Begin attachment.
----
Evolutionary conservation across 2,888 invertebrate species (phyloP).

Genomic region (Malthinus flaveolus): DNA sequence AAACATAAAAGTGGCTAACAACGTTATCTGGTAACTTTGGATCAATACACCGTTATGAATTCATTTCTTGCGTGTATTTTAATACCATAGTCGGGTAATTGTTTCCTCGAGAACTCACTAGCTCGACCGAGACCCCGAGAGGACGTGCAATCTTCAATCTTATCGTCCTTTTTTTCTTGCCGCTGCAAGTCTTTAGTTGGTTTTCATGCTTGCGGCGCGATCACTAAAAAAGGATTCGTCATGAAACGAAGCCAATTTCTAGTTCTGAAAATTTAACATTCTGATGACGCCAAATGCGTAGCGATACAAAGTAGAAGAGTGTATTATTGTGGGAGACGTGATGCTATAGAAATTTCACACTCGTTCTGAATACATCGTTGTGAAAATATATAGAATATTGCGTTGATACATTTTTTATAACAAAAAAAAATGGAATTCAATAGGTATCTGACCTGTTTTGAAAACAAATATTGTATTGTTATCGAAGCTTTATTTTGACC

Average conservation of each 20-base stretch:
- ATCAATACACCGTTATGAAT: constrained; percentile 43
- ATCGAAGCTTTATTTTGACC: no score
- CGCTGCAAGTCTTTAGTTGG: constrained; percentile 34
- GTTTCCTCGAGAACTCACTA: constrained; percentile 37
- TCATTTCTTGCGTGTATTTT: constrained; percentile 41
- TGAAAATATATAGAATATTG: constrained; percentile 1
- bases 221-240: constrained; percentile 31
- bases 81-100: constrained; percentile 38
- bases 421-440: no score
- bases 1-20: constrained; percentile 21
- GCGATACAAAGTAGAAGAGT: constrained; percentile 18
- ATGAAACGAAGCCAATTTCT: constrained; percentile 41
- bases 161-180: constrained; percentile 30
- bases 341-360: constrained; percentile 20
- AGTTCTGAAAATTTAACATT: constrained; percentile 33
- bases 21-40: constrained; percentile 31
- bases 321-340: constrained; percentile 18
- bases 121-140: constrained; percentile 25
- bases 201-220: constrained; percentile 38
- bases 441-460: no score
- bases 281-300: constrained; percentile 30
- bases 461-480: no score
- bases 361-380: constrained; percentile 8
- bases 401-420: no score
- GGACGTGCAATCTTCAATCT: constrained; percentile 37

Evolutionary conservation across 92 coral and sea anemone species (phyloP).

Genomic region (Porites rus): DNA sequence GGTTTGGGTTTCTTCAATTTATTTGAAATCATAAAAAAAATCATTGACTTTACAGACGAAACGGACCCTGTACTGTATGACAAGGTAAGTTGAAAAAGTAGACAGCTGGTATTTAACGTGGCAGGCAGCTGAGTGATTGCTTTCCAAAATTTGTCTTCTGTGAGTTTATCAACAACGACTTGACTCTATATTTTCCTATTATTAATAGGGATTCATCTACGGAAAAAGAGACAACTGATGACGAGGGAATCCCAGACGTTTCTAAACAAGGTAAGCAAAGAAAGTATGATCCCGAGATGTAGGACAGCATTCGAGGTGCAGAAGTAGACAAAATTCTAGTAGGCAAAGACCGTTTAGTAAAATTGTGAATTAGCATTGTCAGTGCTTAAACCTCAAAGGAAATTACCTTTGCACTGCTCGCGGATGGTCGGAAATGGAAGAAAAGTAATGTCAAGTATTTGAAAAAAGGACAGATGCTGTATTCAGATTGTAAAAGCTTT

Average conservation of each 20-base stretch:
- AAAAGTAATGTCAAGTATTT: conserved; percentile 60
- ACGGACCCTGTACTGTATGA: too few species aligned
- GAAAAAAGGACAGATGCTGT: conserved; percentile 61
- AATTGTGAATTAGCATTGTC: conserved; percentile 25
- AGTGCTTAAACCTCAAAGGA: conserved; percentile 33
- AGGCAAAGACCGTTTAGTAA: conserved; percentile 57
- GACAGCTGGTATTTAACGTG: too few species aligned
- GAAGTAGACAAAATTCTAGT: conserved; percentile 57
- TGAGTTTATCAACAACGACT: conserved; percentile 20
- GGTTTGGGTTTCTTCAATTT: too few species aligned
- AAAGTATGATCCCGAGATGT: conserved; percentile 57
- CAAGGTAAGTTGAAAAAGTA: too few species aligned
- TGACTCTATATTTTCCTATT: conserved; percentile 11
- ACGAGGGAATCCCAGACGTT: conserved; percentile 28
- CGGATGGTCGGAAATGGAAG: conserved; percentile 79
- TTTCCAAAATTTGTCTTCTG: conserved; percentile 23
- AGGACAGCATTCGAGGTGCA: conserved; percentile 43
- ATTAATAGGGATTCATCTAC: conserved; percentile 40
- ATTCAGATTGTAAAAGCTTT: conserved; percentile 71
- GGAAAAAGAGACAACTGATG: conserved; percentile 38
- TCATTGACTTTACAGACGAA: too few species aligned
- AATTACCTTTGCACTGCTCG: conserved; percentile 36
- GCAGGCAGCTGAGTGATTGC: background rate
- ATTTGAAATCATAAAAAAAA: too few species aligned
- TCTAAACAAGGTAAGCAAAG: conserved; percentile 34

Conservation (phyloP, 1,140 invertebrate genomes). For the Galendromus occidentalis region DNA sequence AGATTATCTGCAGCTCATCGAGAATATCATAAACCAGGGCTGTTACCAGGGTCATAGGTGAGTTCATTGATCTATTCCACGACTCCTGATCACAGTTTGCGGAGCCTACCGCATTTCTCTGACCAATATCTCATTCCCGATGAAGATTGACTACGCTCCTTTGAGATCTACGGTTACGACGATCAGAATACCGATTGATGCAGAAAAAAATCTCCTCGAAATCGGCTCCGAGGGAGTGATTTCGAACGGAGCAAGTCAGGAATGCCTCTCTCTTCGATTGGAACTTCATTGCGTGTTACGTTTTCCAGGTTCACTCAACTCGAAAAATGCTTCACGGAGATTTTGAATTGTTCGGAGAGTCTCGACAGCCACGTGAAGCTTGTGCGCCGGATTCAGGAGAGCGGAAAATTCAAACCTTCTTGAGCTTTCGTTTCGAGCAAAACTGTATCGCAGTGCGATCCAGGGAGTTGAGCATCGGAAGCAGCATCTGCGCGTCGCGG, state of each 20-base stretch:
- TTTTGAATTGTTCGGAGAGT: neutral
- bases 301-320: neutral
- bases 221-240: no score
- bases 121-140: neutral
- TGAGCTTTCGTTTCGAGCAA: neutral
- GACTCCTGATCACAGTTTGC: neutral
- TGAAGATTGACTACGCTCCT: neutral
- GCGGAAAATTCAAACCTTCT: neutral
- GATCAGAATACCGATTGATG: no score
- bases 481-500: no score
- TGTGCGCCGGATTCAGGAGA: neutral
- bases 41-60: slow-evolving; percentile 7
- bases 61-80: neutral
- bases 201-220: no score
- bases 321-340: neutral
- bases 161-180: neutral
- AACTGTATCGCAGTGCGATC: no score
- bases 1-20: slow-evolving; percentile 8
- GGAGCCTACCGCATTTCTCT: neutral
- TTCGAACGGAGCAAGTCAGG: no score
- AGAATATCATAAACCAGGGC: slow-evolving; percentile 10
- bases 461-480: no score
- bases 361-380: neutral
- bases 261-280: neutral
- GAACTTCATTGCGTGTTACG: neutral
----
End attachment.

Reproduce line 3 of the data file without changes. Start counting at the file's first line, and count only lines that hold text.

Average conservation of each 20-base stretch: